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GC-MS Based Metabolite Profiling, Antioxidant and Antimicrobial Properties of Different Solvent Extracts of Malaysian Plectranthus amboinicus Leaves

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ABSTRACT

This study evaluates the phytochemistry, antioxidant, and antimicrobial effects of Plectranthus amboinicus leaves extracted in different solvents. The methanol extract contained the highest total phenolic (94.37 ± 1.24 mg GAE/g) and flavonoid contents (26.90 ± 1.35 mg RE/g) and exhibited the highest DPPH scavenging activity (90.13 ± 3.32%) followed by the acetone extract (80.23 ± 3.26%) at 500 μg/mL concentration. Similarly, the highest ferric ion reduction potential (849.63 ± 30.95 μM of Fe (II)/g dry weight) was exhibited by the methanol extract followed by the acetone extract (695.92 ± 25.44 μM of Fe (II)/g dry weight). The methanol extract showed greater antimicrobial activity against all the tested pathogens (Bacillus subtilis, Methicillin-resistant Staphylococcus aureus, Pseudomonas aeruginosa, Escherichia coli, and Candida albicans). However, both hexane and acetone extracts failed to inhibit E. coli. S. aureus and C. albicans were more susceptible to all the extracts. Further, GC-MS analysis confirmed the occurrence of a total 46 phytocompounds in different solvent extracts. Some of the major compounds included carvacrol (37.7%), tetracontane (16.6%), squalene (15.6%), tetrapentacontane (13.7%), and Phytol (12.9%). In conclusion, extraction solvents influenced the recovery of phytocompounds and the highest pharmacological activities of the methanol extract could be correlated to the presence of additional bioactive compounds.

No MeSH data available.


FRAP assay of various solvent extracts of P. amboinicus.
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fig2: FRAP assay of various solvent extracts of P. amboinicus.

Mentions: However, DPPH scavenging activity of all extracts was inferior to the standard (ascorbic acid). Similar pattern of antioxidant activity was evidenced from FRAP assay method where the highest ferric ion reduction potential was exhibited by the methanol extract (849.63 ± 30.95 μM of Fe (II)/g dry weight) followed by acetone extract with 695.92 ± 25.44 μM of Fe (II)/g dry weight (Figure 2). The lowest FRAP activity was observed in hexane extract (376.98 ± 15.42 μM of Fe (II)/g dry weight). However, the superior activity was evidenced in the standard, α-tocopherol.


GC-MS Based Metabolite Profiling, Antioxidant and Antimicrobial Properties of Different Solvent Extracts of Malaysian Plectranthus amboinicus Leaves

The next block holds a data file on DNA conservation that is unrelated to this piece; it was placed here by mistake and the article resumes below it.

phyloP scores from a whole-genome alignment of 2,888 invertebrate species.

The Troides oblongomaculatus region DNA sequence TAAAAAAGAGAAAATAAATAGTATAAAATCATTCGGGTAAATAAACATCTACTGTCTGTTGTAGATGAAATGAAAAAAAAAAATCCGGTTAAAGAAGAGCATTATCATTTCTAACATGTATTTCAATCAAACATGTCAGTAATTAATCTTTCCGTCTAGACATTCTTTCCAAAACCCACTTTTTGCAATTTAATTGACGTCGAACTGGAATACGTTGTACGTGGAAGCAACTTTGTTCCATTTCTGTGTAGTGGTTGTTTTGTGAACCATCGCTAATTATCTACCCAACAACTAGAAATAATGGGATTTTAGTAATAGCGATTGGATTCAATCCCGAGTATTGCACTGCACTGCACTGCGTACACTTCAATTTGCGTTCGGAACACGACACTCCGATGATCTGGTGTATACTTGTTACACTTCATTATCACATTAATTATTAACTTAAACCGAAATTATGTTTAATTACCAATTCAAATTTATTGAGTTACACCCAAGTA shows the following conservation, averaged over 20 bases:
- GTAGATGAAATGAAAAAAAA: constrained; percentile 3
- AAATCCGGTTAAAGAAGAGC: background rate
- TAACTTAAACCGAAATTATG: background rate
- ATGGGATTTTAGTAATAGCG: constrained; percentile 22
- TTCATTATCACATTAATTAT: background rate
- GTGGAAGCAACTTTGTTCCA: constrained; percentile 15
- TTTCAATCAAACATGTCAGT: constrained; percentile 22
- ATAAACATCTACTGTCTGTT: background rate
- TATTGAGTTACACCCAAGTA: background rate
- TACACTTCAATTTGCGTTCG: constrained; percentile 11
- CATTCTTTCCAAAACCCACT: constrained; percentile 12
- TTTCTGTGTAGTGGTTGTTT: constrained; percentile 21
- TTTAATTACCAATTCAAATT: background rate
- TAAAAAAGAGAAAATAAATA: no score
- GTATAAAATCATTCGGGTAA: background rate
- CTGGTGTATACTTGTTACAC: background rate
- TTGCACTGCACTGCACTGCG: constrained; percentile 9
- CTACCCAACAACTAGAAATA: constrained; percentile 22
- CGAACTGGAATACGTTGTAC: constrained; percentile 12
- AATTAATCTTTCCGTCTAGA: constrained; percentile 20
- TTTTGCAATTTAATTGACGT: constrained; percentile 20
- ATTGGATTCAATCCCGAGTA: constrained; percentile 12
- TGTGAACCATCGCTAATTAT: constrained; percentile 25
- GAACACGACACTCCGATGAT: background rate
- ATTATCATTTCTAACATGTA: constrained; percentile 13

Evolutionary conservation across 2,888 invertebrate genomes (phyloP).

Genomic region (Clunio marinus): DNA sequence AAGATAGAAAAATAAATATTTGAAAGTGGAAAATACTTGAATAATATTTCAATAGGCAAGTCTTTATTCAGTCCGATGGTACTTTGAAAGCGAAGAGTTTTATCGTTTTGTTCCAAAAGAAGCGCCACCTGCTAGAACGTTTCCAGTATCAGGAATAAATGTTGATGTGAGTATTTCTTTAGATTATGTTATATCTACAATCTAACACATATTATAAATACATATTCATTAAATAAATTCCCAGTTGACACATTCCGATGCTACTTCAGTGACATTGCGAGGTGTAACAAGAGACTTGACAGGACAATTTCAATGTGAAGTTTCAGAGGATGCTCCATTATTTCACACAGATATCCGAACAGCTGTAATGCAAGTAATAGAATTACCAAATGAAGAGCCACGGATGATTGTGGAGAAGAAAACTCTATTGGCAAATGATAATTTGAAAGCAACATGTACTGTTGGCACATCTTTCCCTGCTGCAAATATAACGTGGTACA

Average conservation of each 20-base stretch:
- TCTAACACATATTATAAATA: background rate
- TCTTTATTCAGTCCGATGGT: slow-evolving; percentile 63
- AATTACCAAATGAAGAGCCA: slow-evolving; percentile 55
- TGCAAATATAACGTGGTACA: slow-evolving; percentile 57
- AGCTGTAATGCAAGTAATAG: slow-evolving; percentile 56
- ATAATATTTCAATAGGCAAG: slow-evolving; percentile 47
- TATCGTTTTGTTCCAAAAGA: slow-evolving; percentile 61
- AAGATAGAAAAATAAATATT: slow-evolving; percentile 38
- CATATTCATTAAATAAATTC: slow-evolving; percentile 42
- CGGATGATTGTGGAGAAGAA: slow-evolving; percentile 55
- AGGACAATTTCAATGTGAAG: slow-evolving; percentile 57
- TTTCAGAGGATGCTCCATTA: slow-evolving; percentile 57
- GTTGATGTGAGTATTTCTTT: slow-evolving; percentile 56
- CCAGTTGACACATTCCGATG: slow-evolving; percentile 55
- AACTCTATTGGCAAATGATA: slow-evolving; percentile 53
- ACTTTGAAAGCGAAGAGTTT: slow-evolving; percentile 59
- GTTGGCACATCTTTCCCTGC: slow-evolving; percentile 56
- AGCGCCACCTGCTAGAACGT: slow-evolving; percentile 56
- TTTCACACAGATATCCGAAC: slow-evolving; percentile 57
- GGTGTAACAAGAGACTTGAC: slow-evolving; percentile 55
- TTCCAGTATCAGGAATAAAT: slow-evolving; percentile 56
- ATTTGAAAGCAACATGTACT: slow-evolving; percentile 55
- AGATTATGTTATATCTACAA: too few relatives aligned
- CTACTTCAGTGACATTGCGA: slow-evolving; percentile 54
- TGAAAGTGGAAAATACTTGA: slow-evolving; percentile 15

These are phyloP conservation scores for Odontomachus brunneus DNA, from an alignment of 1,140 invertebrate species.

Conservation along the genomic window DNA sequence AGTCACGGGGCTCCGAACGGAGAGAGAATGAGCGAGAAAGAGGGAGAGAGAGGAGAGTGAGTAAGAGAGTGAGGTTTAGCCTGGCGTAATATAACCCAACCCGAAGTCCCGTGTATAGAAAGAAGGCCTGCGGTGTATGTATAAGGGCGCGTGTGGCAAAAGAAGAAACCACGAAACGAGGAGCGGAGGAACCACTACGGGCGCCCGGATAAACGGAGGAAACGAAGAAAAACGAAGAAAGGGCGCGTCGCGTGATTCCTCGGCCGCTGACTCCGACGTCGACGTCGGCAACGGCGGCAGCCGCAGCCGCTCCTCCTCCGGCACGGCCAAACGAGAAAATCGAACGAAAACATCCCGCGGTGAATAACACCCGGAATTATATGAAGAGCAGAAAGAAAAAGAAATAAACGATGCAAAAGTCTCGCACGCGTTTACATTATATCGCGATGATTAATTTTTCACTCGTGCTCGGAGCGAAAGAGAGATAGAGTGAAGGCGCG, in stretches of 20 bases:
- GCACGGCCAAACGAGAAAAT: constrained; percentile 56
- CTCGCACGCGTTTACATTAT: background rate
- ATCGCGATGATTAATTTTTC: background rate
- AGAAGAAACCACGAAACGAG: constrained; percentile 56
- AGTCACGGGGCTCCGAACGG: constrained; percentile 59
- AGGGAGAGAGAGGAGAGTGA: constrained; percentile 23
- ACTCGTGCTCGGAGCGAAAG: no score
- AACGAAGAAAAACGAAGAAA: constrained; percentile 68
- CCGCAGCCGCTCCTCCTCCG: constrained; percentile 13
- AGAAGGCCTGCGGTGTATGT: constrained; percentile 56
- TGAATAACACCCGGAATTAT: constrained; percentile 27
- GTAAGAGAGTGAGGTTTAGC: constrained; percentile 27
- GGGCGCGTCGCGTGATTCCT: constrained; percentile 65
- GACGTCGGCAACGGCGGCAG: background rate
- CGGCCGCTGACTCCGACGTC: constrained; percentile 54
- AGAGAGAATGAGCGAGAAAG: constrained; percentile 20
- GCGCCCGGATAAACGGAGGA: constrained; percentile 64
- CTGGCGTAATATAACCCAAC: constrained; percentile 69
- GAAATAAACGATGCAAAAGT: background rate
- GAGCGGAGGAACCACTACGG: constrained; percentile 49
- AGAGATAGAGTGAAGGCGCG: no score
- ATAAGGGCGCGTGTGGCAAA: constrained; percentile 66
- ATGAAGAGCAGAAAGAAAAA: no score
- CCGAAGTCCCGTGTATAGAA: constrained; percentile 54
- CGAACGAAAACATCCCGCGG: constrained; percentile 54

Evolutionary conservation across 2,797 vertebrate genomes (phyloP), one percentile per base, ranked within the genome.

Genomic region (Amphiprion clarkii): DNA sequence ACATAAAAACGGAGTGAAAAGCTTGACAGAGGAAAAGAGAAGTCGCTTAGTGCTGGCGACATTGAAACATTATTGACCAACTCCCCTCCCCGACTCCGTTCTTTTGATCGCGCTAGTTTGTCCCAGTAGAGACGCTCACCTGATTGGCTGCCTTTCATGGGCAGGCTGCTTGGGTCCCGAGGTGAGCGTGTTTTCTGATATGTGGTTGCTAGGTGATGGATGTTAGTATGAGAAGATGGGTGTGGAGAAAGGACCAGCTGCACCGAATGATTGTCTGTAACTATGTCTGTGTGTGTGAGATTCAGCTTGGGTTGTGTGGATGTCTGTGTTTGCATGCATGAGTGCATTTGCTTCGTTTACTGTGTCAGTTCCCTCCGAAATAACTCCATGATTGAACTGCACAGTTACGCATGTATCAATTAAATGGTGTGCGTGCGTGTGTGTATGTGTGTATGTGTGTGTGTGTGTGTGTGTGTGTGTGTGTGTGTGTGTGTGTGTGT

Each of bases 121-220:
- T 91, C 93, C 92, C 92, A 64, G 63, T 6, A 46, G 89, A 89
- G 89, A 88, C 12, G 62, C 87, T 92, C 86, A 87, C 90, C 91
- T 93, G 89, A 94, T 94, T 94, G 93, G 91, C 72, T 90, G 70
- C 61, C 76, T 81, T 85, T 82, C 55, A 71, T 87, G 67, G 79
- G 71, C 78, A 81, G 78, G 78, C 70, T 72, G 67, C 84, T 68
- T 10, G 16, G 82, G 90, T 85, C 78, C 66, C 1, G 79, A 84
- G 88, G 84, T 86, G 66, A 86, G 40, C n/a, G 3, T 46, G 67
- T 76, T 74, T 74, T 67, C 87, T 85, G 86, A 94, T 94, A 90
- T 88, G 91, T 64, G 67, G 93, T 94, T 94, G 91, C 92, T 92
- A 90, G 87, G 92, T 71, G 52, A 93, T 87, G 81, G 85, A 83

FRAP assay of various solvent extracts of P. amboinicus.
© Copyright Policy
Related In: Results  -  Collection

License
Show All Figures
getmorefigures.php?uid=PMC5382359&req=5

fig2: FRAP assay of various solvent extracts of P. amboinicus.
Mentions: However, DPPH scavenging activity of all extracts was inferior to the standard (ascorbic acid). Similar pattern of antioxidant activity was evidenced from FRAP assay method where the highest ferric ion reduction potential was exhibited by the methanol extract (849.63 ± 30.95 μM of Fe (II)/g dry weight) followed by acetone extract with 695.92 ± 25.44 μM of Fe (II)/g dry weight (Figure 2). The lowest FRAP activity was observed in hexane extract (376.98 ± 15.42 μM of Fe (II)/g dry weight). However, the superior activity was evidenced in the standard, α-tocopherol.

View Article: PubMed Central - PubMed

ABSTRACT

This study evaluates the phytochemistry, antioxidant, and antimicrobial effects of Plectranthus amboinicus leaves extracted in different solvents. The methanol extract contained the highest total phenolic (94.37 ± 1.24 mg GAE/g) and flavonoid contents (26.90 ± 1.35 mg RE/g) and exhibited the highest DPPH scavenging activity (90.13 ± 3.32%) followed by the acetone extract (80.23 ± 3.26%) at 500 μg/mL concentration. Similarly, the highest ferric ion reduction potential (849.63 ± 30.95 μM of Fe (II)/g dry weight) was exhibited by the methanol extract followed by the acetone extract (695.92 ± 25.44 μM of Fe (II)/g dry weight). The methanol extract showed greater antimicrobial activity against all the tested pathogens (Bacillus subtilis, Methicillin-resistant Staphylococcus aureus, Pseudomonas aeruginosa, Escherichia coli, and Candida albicans). However, both hexane and acetone extracts failed to inhibit E. coli. S. aureus and C. albicans were more susceptible to all the extracts. Further, GC-MS analysis confirmed the occurrence of a total 46 phytocompounds in different solvent extracts. Some of the major compounds included carvacrol (37.7%), tetracontane (16.6%), squalene (15.6%), tetrapentacontane (13.7%), and Phytol (12.9%). In conclusion, extraction solvents influenced the recovery of phytocompounds and the highest pharmacological activities of the methanol extract could be correlated to the presence of additional bioactive compounds.

No MeSH data available.